off Costa Rica at this very moment....But, in fact, we do know that not
only is the recreation of dinosaurs (sadly) not possible now and probably
never will be (the interested reader is referred to V Morell, 'Dino DNA:
The Hunt and the Hype', in Science, 9 July 1993, and SJ Gould 'Dinomania'
in New York Review of Books, 12 August 1993), but also that there
are far more significant limitations on what is currently possible. Genetic
engineering is in its infancy, at best. When people get all uptight about
things that are not technically possible, when you get big ethical debates
about technologies that won't come on stream for 50 years or more, it is
clear that what we are witnessing is not a rational debate informed by science.
This is not to deny that there are legitimate concerns about the activities
of companies (and governments!) in this field, but there is little point
blaming science for any problems that arise. It would be like blaming Einstein
for the A-bomb, rather than pointing the finger at the capitalist societies
and states that harnessed nuclear science for their own militaristic purposes,
just as they have done with all other forms of science and technology.
And yet today, people who should know better do just that. It's presented
like the story of Adam and Eve; once you taste the tree of knowledge, you
are done for.
'To the geneticists' claim that with this new knowledge "ye shall be
gods", the public might well respond that we do not wish to eat of
this particular tree. Are humans really wise enough to be as gods? Can we
really cope with the power that this knowledge brings?'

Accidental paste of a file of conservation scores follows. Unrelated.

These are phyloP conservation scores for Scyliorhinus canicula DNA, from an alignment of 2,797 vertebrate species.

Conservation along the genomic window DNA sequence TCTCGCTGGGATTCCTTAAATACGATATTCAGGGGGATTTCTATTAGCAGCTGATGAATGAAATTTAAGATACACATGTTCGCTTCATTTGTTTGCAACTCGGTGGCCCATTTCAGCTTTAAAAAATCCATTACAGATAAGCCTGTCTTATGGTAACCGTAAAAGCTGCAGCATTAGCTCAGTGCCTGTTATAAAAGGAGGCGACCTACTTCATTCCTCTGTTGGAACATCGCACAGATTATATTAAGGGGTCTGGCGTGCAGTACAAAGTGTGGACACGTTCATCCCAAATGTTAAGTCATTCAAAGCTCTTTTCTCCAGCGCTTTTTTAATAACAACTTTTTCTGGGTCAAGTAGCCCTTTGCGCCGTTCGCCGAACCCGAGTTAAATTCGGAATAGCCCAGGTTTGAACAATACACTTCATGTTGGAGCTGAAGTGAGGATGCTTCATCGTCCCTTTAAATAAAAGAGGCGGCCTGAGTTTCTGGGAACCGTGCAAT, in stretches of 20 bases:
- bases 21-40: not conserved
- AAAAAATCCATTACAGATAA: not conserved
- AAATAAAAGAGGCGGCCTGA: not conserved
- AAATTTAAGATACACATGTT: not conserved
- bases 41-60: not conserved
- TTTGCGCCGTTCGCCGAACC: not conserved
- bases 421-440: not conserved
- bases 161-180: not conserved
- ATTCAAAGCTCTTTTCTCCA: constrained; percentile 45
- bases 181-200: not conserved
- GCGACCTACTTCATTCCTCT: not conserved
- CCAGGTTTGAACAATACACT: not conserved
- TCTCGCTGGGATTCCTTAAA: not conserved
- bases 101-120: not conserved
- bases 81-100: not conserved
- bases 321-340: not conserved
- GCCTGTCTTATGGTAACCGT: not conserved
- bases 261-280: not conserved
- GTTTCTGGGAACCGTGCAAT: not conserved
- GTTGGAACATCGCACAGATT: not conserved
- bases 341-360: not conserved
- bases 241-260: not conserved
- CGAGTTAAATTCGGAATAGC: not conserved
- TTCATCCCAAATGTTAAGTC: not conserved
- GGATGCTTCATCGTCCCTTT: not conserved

No, that's not Ian Malcolm. It is in fact Tom Wilkie, science correspondent
of the Independent, after a visit to the Seventeenth International
Congress of Geneticists this year. Has Wilkie forgotten that modern science
and humanism was born when humanity stopped bowing down to God and decided
to make decisions for itself? Whose side would Wilkie have been on: Galileo's
or the church's?
All the concerns about playing God which surround genetic debates are indicative
of a crippling lack of confidence in humanity's own capacity to determine
our future. Such ideas are also a powerful force for conservatism. After
all, change is going to occur, science is going to advance, whatever Steven
Spielberg or indeed Pope John Paul says. The lack of faith in ourselves
to make rational judgements about developments doesn't mean that scientific
and social change will halt. It just means that the powers that be will
make the decisions about who benefits from the changes. Let's not forget
that the Catholic church's most fundamental objection was not to the heliocentric
theory, but to the challenge to its God-given authority which Galileo presented
when he declared that human reason and observation, and nothing more, should
decide what was right and wrong.
If any spiritual guidance is needed, it is that everybody do their bit to
resurrect the spirit of Galileo. We need to be informed, we need to be prepared
to try new things, we need to take risks, and most of all we need to have
confidence in our own capacities. Next time you are talking to somebody
about Jurassic Park or genetic engineering, put in a good word for
Reproduced from Living Marxism issue 60, October 1993